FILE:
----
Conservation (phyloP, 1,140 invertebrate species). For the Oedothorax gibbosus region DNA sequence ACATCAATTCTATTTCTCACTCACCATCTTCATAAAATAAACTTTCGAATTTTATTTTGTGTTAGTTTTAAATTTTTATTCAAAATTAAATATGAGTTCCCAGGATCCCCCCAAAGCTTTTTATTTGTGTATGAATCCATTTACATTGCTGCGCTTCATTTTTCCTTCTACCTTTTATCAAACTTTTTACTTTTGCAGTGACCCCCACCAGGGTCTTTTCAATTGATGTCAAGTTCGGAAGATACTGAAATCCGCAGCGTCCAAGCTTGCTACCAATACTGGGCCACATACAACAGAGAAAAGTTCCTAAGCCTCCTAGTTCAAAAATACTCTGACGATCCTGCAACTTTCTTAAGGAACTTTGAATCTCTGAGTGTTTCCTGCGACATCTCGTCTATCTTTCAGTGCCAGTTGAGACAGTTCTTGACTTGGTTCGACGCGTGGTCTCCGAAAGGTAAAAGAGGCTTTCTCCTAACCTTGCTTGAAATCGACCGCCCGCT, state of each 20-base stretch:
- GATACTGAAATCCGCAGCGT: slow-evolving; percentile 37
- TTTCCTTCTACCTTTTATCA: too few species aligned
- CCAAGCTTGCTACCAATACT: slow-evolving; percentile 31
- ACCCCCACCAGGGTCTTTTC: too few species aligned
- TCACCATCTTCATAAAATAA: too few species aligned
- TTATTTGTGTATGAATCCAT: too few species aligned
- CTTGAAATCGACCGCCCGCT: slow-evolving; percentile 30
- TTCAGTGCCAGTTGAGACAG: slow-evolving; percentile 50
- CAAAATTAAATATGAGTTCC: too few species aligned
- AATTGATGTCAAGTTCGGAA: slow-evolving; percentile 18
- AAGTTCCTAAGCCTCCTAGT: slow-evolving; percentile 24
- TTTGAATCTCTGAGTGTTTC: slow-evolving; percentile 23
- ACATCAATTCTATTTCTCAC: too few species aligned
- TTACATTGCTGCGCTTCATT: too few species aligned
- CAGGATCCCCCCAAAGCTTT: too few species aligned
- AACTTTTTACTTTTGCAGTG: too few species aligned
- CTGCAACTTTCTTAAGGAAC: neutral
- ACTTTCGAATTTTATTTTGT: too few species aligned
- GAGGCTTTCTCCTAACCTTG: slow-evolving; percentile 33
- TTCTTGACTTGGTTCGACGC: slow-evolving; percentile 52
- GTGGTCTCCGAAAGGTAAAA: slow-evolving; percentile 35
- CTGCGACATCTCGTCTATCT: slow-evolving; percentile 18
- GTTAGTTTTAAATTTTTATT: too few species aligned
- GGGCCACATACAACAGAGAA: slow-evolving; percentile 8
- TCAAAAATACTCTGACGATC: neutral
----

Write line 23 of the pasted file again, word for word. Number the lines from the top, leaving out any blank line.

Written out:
- CTGCGACATCTCGTCTATCT: slow-evolving; percentile 18